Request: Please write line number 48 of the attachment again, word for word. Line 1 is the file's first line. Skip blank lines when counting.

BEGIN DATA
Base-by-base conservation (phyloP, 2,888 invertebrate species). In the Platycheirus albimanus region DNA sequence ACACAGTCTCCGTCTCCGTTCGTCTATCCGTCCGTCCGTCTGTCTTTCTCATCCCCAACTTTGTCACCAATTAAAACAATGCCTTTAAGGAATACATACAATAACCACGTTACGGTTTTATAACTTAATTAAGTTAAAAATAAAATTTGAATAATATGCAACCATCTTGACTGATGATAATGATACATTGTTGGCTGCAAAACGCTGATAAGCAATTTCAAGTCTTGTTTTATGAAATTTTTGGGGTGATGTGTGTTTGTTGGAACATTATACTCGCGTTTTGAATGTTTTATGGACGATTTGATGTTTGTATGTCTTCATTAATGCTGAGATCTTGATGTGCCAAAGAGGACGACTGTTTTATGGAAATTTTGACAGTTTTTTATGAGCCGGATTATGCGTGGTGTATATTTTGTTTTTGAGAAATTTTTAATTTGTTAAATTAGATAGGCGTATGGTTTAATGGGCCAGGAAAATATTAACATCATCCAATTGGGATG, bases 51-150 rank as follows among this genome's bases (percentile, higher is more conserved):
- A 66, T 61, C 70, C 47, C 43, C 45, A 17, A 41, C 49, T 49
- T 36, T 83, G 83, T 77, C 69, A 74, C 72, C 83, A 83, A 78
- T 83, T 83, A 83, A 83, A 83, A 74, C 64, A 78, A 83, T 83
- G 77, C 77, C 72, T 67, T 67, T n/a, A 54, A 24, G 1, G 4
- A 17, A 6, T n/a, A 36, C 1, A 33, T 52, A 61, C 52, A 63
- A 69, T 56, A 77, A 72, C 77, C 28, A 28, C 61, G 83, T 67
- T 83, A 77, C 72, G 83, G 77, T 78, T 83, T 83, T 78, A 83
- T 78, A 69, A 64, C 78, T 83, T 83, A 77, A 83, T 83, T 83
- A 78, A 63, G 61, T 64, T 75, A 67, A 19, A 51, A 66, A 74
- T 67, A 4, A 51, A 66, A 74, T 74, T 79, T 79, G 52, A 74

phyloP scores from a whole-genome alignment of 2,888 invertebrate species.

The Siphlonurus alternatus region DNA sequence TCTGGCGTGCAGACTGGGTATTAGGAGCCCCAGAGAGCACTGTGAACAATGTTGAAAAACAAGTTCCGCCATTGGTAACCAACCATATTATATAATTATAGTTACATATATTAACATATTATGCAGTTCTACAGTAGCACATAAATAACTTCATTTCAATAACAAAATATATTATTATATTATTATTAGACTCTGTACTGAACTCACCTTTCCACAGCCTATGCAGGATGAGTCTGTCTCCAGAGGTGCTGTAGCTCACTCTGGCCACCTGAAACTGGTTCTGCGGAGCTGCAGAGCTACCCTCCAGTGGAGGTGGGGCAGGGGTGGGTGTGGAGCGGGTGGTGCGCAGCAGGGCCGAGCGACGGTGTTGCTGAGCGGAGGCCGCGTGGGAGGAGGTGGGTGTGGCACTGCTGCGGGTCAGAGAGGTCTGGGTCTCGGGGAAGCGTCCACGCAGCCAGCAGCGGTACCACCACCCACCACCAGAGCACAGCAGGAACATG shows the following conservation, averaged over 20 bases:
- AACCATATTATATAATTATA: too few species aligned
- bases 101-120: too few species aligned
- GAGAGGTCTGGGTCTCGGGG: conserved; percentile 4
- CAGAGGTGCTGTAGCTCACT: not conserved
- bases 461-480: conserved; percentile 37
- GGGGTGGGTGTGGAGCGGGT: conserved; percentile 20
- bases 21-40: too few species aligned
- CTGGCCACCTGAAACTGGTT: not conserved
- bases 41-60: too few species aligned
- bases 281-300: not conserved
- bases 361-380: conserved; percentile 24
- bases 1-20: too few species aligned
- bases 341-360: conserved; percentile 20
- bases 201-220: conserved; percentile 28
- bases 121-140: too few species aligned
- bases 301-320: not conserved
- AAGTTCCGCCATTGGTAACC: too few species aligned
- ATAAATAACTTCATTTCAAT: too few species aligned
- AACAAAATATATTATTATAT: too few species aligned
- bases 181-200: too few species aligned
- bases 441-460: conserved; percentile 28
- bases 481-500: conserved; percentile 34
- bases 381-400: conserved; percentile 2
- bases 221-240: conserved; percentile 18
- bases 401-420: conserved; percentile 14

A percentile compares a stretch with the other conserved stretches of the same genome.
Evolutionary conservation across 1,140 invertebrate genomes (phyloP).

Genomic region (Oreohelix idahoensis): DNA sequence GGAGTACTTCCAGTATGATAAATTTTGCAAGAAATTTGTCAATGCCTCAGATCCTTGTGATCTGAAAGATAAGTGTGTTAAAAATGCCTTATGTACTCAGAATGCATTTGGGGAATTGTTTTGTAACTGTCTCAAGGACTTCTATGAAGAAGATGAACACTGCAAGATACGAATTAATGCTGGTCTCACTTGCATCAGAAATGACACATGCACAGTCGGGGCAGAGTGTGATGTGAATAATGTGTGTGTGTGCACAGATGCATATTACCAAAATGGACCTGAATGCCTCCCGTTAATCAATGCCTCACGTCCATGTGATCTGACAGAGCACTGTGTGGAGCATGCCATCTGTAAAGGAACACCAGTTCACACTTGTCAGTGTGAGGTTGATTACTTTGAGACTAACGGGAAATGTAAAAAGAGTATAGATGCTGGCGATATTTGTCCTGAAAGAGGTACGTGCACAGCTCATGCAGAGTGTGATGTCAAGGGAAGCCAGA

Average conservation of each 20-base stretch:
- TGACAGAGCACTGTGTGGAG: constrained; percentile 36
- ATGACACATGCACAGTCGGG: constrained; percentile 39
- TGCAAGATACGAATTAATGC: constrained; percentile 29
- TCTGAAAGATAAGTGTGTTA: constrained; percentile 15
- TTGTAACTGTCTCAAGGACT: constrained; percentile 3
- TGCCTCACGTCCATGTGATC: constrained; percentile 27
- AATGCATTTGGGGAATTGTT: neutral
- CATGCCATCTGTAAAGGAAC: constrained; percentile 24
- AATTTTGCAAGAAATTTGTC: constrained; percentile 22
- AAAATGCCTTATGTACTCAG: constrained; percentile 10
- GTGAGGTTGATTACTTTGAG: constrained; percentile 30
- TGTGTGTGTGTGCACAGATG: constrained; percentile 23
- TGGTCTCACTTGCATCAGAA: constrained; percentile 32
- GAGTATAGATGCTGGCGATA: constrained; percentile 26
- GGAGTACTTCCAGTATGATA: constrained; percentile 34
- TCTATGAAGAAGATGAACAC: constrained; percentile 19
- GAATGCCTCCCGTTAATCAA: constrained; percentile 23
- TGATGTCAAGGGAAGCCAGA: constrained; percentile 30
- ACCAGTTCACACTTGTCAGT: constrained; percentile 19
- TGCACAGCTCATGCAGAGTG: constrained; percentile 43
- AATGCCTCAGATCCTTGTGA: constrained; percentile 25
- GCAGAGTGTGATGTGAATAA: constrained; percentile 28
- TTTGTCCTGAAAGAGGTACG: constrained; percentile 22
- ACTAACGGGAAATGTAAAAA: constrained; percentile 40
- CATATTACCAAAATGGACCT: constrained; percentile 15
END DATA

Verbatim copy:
- TGCCTCACGTCCATGTGATC: constrained; percentile 27